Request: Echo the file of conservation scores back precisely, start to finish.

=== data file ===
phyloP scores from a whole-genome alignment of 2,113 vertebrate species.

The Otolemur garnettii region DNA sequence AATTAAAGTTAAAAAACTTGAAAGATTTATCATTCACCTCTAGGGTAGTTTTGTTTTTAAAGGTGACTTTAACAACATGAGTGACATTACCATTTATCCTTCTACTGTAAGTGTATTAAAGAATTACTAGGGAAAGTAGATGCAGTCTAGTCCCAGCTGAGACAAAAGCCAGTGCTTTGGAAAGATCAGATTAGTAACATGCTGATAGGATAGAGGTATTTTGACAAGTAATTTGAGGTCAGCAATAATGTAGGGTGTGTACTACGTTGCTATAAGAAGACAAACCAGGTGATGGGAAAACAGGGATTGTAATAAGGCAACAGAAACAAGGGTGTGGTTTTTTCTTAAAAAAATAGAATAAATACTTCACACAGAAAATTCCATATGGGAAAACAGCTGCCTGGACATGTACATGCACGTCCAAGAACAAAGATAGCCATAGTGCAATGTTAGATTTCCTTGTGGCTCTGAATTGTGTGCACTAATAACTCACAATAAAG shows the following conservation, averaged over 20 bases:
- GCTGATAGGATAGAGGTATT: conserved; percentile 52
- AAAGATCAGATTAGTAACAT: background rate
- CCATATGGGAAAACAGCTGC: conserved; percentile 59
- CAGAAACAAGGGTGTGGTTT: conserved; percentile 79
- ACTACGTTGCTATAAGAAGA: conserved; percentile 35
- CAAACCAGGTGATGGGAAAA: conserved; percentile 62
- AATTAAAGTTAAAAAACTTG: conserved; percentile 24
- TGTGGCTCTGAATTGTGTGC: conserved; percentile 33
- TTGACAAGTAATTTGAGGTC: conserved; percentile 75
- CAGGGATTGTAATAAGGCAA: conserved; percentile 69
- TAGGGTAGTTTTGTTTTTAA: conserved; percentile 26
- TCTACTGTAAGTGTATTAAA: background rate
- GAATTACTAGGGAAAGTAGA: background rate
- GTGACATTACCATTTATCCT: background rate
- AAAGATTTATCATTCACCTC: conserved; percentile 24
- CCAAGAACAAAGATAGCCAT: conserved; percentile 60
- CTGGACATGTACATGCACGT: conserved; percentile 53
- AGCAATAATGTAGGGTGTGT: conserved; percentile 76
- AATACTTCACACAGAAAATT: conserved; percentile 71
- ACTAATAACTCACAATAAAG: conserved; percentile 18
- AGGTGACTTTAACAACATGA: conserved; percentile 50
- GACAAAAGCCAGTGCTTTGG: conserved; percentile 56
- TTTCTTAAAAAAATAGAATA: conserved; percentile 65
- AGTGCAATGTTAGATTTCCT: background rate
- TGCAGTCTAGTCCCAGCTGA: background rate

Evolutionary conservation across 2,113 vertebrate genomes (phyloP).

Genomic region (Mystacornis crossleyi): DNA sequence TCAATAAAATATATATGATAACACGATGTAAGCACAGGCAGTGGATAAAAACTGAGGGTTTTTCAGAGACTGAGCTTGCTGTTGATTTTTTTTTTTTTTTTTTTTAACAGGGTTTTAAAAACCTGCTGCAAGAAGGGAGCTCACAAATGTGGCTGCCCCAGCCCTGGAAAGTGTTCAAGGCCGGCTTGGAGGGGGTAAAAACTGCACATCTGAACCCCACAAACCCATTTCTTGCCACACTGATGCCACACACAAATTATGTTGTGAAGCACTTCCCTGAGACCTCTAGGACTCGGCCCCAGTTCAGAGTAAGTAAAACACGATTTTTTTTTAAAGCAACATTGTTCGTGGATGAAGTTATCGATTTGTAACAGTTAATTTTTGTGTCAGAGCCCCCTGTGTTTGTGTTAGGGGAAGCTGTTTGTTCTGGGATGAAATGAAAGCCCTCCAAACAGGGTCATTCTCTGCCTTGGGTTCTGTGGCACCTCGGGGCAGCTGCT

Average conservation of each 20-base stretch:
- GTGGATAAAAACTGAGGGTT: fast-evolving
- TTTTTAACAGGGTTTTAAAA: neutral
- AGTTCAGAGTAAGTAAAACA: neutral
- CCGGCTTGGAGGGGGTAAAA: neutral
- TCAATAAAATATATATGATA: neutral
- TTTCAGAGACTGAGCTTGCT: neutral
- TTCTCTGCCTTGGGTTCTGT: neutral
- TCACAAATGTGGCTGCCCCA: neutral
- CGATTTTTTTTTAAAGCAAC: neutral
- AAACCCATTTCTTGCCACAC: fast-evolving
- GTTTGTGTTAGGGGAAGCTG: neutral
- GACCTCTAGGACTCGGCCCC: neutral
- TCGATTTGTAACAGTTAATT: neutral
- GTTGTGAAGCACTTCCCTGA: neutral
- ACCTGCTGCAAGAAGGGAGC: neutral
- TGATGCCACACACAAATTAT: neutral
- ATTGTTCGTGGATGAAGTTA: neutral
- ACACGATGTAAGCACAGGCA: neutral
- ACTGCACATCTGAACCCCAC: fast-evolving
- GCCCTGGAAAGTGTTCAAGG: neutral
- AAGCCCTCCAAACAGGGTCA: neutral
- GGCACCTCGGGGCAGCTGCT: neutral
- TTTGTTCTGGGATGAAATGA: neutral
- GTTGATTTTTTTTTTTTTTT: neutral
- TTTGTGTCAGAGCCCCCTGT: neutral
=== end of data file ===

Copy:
phyloP scores from a whole-genome alignment of 2,113 vertebrate species.

The Otolemur garnettii region DNA sequence AATTAAAGTTAAAAAACTTGAAAGATTTATCATTCACCTCTAGGGTAGTTTTGTTTTTAAAGGTGACTTTAACAACATGAGTGACATTACCATTTATCCTTCTACTGTAAGTGTATTAAAGAATTACTAGGGAAAGTAGATGCAGTCTAGTCCCAGCTGAGACAAAAGCCAGTGCTTTGGAAAGATCAGATTAGTAACATGCTGATAGGATAGAGGTATTTTGACAAGTAATTTGAGGTCAGCAATAATGTAGGGTGTGTACTACGTTGCTATAAGAAGACAAACCAGGTGATGGGAAAACAGGGATTGTAATAAGGCAACAGAAACAAGGGTGTGGTTTTTTCTTAAAAAAATAGAATAAATACTTCACACAGAAAATTCCATATGGGAAAACAGCTGCCTGGACATGTACATGCACGTCCAAGAACAAAGATAGCCATAGTGCAATGTTAGATTTCCTTGTGGCTCTGAATTGTGTGCACTAATAACTCACAATAAAG shows the following conservation, averaged over 20 bases:
- GCTGATAGGATAGAGGTATT: conserved; percentile 52
- AAAGATCAGATTAGTAACAT: background rate
- CCATATGGGAAAACAGCTGC: conserved; percentile 59
- CAGAAACAAGGGTGTGGTTT: conserved; percentile 79
- ACTACGTTGCTATAAGAAGA: conserved; percentile 35
- CAAACCAGGTGATGGGAAAA: conserved; percentile 62
- AATTAAAGTTAAAAAACTTG: conserved; percentile 24
- TGTGGCTCTGAATTGTGTGC: conserved; percentile 33
- TTGACAAGTAATTTGAGGTC: conserved; percentile 75
- CAGGGATTGTAATAAGGCAA: conserved; percentile 69
- TAGGGTAGTTTTGTTTTTAA: conserved; percentile 26
- TCTACTGTAAGTGTATTAAA: background rate
- GAATTACTAGGGAAAGTAGA: background rate
- GTGACATTACCATTTATCCT: background rate
- AAAGATTTATCATTCACCTC: conserved; percentile 24
- CCAAGAACAAAGATAGCCAT: conserved; percentile 60
- CTGGACATGTACATGCACGT: conserved; percentile 53
- AGCAATAATGTAGGGTGTGT: conserved; percentile 76
- AATACTTCACACAGAAAATT: conserved; percentile 71
- ACTAATAACTCACAATAAAG: conserved; percentile 18
- AGGTGACTTTAACAACATGA: conserved; percentile 50
- GACAAAAGCCAGTGCTTTGG: conserved; percentile 56
- TTTCTTAAAAAAATAGAATA: conserved; percentile 65
- AGTGCAATGTTAGATTTCCT: background rate
- TGCAGTCTAGTCCCAGCTGA: background rate

Evolutionary conservation across 2,113 vertebrate genomes (phyloP).

Genomic region (Mystacornis crossleyi): DNA sequence TCAATAAAATATATATGATAACACGATGTAAGCACAGGCAGTGGATAAAAACTGAGGGTTTTTCAGAGACTGAGCTTGCTGTTGATTTTTTTTTTTTTTTTTTTTAACAGGGTTTTAAAAACCTGCTGCAAGAAGGGAGCTCACAAATGTGGCTGCCCCAGCCCTGGAAAGTGTTCAAGGCCGGCTTGGAGGGGGTAAAAACTGCACATCTGAACCCCACAAACCCATTTCTTGCCACACTGATGCCACACACAAATTATGTTGTGAAGCACTTCCCTGAGACCTCTAGGACTCGGCCCCAGTTCAGAGTAAGTAAAACACGATTTTTTTTTAAAGCAACATTGTTCGTGGATGAAGTTATCGATTTGTAACAGTTAATTTTTGTGTCAGAGCCCCCTGTGTTTGTGTTAGGGGAAGCTGTTTGTTCTGGGATGAAATGAAAGCCCTCCAAACAGGGTCATTCTCTGCCTTGGGTTCTGTGGCACCTCGGGGCAGCTGCT

Average conservation of each 20-base stretch:
- GTGGATAAAAACTGAGGGTT: fast-evolving
- TTTTTAACAGGGTTTTAAAA: neutral
- AGTTCAGAGTAAGTAAAACA: neutral
- CCGGCTTGGAGGGGGTAAAA: neutral
- TCAATAAAATATATATGATA: neutral
- TTTCAGAGACTGAGCTTGCT: neutral
- TTCTCTGCCTTGGGTTCTGT: neutral
- TCACAAATGTGGCTGCCCCA: neutral
- CGATTTTTTTTTAAAGCAAC: neutral
- AAACCCATTTCTTGCCACAC: fast-evolving
- GTTTGTGTTAGGGGAAGCTG: neutral
- GACCTCTAGGACTCGGCCCC: neutral
- TCGATTTGTAACAGTTAATT: neutral
- GTTGTGAAGCACTTCCCTGA: neutral
- ACCTGCTGCAAGAAGGGAGC: neutral
- TGATGCCACACACAAATTAT: neutral
- ATTGTTCGTGGATGAAGTTA: neutral
- ACACGATGTAAGCACAGGCA: neutral
- ACTGCACATCTGAACCCCAC: fast-evolving
- GCCCTGGAAAGTGTTCAAGG: neutral
- AAGCCCTCCAAACAGGGTCA: neutral
- GGCACCTCGGGGCAGCTGCT: neutral
- TTTGTTCTGGGATGAAATGA: neutral
- GTTGATTTTTTTTTTTTTTT: neutral
- TTTGTGTCAGAGCCCCCTGT: neutral